If you notice any discrepancies, quickly communicate this to your counterparties to obtain clarity or enforce the necessary corrections.
“In many cases, a particular version of the contract might be approved. But the required stakeholders might not have access to that version, and they work on older versions.”
~ Igor Poroger, Director of Legal, EMEA, Vectra AI
Counsel Corner: How CLMs Empower Legal Teams in B2B SaaS Companies
#2 Ensure that every signatory's capacity is correctly identified in the signature block
It is vital to ensure that every signatory signing a contract is duly identified by what they represent for the entity involved. For example, if a signatory is signing as CEO of a company, the signature block should look like this:
ABC Technologies, Inc.
This is important because you want to make sure that the person signing the contract is doing so in the right capacity on behalf of the entity. This will help prevent future claims that the signatory is only personally liable for the entity's obligations.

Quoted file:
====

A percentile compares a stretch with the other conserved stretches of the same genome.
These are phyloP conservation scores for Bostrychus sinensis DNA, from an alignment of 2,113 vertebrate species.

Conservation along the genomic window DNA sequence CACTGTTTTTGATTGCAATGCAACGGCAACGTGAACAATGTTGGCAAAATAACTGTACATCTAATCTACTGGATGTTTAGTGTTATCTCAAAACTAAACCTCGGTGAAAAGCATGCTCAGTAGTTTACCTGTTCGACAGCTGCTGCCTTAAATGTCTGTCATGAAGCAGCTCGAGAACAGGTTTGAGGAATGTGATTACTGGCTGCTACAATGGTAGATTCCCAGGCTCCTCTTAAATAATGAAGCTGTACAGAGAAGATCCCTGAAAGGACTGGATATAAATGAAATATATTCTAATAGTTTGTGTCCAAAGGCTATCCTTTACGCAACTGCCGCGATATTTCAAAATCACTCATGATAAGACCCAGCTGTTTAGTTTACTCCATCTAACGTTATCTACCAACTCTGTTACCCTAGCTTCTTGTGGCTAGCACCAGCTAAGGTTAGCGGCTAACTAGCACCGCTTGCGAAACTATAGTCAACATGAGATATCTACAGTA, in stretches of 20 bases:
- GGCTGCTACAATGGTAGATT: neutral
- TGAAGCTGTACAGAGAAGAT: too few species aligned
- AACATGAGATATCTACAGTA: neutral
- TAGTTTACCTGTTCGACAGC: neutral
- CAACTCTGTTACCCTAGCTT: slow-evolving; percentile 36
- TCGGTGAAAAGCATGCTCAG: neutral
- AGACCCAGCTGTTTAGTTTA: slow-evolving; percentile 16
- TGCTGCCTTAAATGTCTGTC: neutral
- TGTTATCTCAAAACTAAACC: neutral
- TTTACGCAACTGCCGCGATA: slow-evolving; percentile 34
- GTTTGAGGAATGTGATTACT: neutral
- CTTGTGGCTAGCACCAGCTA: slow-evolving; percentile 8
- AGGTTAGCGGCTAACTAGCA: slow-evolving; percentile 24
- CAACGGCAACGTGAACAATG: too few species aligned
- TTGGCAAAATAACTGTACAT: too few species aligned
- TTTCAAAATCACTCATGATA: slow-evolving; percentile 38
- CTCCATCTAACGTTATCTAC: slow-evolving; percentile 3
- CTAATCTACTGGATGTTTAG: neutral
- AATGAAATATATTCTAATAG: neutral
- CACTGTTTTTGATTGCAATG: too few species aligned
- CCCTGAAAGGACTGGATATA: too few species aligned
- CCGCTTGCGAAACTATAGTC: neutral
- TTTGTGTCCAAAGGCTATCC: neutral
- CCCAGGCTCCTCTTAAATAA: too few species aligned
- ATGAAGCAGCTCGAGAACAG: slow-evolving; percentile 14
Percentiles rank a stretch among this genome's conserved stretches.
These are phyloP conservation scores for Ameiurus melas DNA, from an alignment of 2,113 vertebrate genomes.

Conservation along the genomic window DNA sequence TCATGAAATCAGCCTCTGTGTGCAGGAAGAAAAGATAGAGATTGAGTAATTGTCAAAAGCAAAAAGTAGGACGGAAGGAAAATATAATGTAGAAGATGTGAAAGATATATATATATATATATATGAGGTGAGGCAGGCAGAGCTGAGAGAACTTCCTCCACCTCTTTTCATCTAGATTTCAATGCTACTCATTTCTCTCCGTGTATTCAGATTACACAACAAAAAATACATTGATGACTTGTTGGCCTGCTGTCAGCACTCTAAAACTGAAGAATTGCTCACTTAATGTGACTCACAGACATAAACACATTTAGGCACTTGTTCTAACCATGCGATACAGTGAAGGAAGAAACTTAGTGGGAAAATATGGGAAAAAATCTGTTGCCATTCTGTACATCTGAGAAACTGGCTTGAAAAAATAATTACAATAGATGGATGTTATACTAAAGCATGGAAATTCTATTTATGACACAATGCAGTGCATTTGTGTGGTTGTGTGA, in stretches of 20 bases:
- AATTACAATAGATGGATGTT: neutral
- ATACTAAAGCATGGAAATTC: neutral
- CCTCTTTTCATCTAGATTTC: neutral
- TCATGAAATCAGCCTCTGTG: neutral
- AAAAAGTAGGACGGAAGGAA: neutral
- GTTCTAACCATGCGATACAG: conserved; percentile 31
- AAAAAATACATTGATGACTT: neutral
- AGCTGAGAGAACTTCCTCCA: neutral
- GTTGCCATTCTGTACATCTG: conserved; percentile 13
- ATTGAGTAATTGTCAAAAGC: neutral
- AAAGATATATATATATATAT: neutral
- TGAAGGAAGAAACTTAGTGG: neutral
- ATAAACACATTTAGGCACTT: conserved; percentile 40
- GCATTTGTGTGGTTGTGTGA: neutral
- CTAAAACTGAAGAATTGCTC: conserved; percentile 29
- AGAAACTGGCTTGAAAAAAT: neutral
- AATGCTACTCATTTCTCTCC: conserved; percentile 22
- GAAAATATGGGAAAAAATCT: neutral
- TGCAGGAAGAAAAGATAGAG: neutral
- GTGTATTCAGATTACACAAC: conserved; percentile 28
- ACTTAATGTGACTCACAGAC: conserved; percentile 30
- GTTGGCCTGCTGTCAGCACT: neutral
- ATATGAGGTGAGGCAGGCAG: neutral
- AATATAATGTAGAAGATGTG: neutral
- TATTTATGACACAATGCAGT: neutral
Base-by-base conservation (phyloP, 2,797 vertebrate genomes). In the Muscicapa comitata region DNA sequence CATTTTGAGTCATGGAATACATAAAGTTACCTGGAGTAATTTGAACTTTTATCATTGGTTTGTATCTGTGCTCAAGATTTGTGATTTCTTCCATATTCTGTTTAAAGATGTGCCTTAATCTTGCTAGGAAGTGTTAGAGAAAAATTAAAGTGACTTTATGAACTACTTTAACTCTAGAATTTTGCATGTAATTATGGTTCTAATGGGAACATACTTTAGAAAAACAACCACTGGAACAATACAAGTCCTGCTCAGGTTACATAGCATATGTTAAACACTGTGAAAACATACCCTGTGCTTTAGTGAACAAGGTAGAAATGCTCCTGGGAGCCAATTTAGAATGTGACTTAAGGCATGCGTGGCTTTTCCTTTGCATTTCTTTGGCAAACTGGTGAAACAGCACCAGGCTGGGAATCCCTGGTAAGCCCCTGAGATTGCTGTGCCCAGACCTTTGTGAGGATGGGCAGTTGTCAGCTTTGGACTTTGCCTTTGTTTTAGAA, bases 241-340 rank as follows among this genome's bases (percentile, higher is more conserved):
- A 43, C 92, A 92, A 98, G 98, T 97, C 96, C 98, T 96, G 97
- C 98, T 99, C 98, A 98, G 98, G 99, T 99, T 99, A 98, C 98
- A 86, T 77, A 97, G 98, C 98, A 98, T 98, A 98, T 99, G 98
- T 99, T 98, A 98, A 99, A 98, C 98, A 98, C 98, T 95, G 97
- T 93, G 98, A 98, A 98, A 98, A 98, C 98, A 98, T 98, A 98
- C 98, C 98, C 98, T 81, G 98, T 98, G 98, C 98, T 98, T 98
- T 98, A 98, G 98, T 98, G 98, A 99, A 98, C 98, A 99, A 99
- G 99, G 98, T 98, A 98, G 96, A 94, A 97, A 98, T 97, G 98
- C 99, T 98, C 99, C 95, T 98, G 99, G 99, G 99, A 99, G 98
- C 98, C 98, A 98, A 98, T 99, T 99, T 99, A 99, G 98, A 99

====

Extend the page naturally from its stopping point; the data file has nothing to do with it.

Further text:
#3 Carefully review the termination and dispute resolution clauses
A termination clause outlines the conditions under which either party can end the contract before its completion. Ensure you carefully review this, taking note of valid notice periods and penalties for wrongful termination if applicable. Also, don't hesitate to request any last-minute revisions you consider critical.
Similarly, review every dispute resolution mechanism outlined in the contract and ensure they align with your preferences and requirements.
#4 Take a breather!
Signing a contract gives it the power to make or break your business. So, you must ensure there's clarity and calm among signatories. Do not feel rushed or coerced into signing a contract, as you might end up making one or more critical mistakes.
Take your time to ensure that there are no unresolved issues. If verbal agreements were made earlier, feel free to bring them up and suggest putting them in writing.
#5 Maintain an original copy of the signed contract